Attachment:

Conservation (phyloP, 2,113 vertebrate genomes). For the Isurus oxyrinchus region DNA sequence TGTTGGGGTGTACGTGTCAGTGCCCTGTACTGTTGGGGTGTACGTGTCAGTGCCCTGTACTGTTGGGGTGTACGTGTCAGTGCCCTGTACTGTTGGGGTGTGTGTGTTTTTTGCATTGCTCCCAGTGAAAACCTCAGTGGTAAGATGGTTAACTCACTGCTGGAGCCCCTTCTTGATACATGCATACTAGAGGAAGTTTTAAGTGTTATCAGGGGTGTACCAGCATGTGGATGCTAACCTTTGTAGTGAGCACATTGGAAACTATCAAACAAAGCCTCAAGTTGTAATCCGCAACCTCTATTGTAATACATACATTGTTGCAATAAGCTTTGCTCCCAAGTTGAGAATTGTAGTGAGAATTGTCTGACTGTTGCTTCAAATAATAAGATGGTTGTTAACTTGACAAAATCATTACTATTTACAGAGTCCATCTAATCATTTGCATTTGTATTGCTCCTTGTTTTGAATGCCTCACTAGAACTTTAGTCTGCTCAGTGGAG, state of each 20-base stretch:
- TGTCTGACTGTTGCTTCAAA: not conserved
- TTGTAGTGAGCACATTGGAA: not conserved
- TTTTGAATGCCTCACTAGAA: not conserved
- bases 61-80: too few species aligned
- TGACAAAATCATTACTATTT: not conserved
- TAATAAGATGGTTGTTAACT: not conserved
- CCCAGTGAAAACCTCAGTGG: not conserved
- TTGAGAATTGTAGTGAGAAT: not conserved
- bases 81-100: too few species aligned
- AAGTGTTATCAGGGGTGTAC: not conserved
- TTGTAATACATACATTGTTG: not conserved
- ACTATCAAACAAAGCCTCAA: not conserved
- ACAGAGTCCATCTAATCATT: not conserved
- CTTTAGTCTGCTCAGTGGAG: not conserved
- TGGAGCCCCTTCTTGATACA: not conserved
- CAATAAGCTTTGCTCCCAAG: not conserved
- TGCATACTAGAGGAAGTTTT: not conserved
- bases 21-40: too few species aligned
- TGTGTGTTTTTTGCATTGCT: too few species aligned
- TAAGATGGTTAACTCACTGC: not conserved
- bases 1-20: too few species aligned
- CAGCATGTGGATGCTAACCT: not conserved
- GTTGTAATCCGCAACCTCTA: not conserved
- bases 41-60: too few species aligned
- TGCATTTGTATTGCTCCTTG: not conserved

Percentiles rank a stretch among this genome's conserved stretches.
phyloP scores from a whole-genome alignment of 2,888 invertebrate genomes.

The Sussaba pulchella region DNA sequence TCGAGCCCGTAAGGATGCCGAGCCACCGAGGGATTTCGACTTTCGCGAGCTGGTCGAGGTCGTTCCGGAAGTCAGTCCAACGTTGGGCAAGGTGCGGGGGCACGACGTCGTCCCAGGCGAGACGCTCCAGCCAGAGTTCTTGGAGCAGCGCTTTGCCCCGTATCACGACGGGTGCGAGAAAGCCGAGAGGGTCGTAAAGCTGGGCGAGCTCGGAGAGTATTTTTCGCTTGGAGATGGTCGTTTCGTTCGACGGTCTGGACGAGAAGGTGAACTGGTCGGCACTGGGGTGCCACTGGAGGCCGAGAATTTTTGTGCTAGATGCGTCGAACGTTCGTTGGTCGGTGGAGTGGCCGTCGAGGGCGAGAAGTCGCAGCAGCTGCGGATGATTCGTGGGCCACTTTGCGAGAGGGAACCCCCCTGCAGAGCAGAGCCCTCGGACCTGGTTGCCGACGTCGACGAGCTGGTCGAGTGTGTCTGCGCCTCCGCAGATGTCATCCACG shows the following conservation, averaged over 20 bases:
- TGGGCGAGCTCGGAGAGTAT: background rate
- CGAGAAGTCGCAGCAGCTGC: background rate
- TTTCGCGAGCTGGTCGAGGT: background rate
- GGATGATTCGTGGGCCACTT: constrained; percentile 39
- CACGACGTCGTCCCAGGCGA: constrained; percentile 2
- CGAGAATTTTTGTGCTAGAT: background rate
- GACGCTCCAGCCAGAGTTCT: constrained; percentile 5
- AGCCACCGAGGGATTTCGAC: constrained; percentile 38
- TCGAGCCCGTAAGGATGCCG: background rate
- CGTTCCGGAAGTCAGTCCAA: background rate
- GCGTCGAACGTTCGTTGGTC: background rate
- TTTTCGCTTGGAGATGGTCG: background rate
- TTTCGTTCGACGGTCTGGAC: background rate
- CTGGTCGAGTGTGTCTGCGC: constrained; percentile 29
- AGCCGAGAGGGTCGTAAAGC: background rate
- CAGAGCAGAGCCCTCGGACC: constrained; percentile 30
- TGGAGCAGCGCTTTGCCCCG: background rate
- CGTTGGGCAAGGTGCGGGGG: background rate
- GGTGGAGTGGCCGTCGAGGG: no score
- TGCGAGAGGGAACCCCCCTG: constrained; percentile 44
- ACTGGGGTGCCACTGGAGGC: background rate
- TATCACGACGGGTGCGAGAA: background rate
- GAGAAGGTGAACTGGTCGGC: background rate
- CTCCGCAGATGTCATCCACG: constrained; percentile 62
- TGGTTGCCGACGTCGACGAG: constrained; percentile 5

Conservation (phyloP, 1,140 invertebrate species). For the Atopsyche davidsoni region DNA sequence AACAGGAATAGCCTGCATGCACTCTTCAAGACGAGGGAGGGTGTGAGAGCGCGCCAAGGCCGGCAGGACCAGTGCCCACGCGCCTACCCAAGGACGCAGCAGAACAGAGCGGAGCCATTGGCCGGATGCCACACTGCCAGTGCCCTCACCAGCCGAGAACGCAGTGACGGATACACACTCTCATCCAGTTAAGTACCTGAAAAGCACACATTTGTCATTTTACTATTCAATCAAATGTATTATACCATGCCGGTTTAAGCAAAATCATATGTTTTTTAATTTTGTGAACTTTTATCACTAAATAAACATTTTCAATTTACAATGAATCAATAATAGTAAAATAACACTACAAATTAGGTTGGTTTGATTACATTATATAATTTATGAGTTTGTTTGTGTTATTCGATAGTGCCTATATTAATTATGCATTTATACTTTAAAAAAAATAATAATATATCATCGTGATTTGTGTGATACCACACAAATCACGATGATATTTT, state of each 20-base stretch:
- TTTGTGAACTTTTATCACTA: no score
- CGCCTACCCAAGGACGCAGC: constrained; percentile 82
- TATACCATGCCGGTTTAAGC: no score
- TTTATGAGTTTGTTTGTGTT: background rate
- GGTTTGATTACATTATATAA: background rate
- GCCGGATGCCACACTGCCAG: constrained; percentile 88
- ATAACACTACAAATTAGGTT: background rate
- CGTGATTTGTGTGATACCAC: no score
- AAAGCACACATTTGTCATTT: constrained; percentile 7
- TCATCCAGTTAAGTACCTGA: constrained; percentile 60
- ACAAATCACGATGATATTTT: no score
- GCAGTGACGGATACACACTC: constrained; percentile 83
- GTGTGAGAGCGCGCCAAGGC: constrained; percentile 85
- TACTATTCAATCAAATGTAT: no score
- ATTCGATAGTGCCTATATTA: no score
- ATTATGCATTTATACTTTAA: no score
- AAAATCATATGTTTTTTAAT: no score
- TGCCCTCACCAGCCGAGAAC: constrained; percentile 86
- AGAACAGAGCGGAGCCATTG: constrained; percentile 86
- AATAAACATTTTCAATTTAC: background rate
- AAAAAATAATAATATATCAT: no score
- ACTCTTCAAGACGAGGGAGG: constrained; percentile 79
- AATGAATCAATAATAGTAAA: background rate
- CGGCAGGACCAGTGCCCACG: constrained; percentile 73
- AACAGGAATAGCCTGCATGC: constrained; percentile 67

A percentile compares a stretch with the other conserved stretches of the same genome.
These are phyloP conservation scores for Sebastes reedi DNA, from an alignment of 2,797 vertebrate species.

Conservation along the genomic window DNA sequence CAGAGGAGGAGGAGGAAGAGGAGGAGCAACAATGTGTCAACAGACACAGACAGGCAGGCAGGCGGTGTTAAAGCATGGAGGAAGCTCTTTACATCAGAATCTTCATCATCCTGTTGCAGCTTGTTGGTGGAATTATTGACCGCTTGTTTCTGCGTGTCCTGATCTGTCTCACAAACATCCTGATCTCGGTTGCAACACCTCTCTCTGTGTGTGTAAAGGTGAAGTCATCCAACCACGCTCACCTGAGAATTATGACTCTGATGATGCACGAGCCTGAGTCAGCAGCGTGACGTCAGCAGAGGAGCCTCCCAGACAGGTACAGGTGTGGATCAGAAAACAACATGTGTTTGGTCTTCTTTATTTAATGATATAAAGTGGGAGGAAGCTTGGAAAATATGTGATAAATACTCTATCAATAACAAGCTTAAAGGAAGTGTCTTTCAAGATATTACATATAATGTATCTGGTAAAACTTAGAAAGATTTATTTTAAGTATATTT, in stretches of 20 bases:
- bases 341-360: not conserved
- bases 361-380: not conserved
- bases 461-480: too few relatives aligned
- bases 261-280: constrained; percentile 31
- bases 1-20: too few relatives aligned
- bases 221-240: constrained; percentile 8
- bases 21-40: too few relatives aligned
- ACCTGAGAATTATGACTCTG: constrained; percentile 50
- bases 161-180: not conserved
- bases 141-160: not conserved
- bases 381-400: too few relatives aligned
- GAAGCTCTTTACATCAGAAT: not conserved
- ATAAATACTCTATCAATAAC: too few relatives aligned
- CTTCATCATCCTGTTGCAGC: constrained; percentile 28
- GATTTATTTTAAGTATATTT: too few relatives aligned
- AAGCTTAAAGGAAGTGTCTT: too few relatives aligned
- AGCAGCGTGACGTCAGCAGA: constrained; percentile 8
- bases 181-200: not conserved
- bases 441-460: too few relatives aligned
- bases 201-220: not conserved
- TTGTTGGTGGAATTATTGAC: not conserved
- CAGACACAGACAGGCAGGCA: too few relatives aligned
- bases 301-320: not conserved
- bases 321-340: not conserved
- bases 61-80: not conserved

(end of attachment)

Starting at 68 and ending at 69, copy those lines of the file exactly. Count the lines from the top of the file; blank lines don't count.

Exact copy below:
- GTGTGAGAGCGCGCCAAGGC: constrained; percentile 85
- TACTATTCAATCAAATGTAT: no score